An appetite for M&A

How food companies can buy and sell their way to competitive advantage

Thought leadership

Executive summary

Food companies, faced with new and challenging market forces, are changing their strategic approach to growth. For many, this is underscored by a focus on capabilities as a driver of how to organize and operate their businesses for competitive advantage. For winning companies, this focus on capabilities is informing their growth path, including how they approach mergers, acquisitions, and divestitures.

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Diligence with a capabilities mindset

  • What is unique about the target company’s capabilities system? How does it create value for customers?
  • How does the target company’s capabilities system differ from our own?
  • If we are buying the company for its product and services portfolio (a leverage deal), are we sure that those products and services will thrive within our current capabilities system?
  • If we are acquiring the target company for its capabilities (an enhancement deal), will we be able to preserve and integrate them?
  • How will this newly integrated entity deploy and execute its evolving capabilities system? What are the risks of a poor strategic fit?
  • Which facilities, processes, suppliers, and employees are critical to bring on board, for the sake of a separated, combined, or integrated capabilities system? Are any of them (or any key customers) vulnerable to poaching by competitors?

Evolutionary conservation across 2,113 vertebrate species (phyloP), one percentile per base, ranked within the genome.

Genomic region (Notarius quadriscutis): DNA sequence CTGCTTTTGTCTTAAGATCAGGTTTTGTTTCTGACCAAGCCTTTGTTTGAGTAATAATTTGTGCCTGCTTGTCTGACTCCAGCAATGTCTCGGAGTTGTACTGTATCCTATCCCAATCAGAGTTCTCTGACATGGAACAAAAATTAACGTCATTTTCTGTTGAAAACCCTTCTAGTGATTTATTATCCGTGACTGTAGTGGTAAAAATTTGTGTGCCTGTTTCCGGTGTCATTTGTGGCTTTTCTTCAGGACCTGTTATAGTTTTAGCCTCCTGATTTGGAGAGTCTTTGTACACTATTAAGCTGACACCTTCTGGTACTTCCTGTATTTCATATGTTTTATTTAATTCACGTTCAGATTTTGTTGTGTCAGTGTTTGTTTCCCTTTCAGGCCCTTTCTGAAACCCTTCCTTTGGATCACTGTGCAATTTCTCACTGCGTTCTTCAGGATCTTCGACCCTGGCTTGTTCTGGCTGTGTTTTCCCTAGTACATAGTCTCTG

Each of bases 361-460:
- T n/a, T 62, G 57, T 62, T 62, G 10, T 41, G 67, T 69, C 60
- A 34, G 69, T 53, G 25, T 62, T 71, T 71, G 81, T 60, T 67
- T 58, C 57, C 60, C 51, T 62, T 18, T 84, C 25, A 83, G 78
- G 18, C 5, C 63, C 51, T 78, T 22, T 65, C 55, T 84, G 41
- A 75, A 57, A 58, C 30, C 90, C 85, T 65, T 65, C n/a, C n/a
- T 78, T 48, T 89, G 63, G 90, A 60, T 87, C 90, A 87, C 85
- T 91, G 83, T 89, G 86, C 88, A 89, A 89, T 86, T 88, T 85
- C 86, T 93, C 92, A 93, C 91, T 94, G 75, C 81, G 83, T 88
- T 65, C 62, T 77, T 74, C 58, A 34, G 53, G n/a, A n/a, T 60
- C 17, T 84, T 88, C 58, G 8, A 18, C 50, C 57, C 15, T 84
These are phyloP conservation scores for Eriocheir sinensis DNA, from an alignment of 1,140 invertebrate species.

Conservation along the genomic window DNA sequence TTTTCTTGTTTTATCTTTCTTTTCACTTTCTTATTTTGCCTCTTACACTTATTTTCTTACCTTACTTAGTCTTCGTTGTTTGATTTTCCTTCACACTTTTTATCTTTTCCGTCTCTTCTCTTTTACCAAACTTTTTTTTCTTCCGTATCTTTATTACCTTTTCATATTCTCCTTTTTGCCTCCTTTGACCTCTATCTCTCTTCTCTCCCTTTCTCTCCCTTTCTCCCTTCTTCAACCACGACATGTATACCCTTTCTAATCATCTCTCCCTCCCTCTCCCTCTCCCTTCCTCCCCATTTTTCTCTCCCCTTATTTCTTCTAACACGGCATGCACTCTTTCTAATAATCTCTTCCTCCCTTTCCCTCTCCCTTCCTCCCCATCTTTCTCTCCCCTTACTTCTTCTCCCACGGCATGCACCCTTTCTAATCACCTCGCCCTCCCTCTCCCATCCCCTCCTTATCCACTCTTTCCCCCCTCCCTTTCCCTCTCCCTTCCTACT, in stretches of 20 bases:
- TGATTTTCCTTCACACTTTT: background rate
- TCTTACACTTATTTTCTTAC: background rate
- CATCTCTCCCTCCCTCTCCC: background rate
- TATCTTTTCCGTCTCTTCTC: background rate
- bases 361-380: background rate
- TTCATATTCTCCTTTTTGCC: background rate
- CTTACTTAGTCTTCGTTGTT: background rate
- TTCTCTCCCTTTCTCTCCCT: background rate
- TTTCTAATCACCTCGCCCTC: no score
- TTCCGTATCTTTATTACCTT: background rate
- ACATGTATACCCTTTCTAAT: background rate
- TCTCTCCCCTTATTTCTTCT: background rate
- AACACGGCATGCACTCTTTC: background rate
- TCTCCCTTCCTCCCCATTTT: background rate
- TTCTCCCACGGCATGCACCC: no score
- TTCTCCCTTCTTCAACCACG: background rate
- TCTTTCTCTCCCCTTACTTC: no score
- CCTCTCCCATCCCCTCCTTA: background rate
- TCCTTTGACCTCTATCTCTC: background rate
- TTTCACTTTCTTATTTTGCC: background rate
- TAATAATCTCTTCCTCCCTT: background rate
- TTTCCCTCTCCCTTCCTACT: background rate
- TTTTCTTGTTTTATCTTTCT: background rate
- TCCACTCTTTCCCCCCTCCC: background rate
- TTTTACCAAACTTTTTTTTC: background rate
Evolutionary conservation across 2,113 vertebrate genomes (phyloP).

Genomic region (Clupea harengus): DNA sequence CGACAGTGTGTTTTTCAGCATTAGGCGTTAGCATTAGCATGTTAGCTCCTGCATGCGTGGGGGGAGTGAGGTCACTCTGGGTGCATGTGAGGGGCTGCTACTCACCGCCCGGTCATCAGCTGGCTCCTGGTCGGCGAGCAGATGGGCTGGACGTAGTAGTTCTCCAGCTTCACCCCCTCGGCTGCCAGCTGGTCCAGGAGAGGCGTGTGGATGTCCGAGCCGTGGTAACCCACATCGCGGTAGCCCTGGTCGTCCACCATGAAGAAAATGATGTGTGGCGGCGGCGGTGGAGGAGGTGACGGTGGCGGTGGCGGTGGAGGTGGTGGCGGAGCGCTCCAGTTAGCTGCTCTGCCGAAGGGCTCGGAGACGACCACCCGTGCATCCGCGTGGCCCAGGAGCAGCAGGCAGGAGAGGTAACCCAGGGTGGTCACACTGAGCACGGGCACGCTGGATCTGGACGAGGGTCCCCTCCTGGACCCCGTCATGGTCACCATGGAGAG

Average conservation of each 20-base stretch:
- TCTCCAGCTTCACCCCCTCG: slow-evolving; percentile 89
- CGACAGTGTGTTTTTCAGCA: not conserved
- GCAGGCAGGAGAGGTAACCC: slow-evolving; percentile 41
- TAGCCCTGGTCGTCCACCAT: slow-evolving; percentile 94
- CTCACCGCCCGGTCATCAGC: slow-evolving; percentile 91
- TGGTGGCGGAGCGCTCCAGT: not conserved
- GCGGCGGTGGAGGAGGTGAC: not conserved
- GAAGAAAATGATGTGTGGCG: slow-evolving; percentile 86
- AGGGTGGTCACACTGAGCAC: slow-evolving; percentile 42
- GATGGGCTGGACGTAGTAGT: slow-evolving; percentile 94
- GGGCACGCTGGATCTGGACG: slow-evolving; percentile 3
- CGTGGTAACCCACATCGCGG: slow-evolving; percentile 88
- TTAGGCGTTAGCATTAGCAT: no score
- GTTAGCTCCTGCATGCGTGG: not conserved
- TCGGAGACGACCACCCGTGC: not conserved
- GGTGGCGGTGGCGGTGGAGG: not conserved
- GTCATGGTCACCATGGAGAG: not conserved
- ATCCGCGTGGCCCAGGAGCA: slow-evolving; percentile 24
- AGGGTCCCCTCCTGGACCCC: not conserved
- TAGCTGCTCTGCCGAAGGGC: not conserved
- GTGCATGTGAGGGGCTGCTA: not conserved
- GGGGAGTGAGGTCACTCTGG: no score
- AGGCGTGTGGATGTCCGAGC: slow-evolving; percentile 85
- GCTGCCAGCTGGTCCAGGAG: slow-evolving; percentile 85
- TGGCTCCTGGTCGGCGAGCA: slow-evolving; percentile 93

M&A is likely to become increasingly important, not just in growing food companies, but in streamlining and focusing them. Making capabilities-building the foundation of a robust deal decision-making process will not only improve the likelihood of transaction success — it will also better equip companies to compete in today’s hungry food marketplace. Once a strategic rationale is set, a robust and objective deal process that addresses and reiterates the value drivers of the deal — i.e., strategic rationale, cultural agility, price and terms, and value capture — will ultimately help food companies achieve their expected value. Getting those deals right is important. Not only do investors tend to judge companies harshly when deals fail to achieve their objectives, but gaining and keeping a competitive advantage is critical in everevolving industries.

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John D. Potter

Principal, Strategy& US

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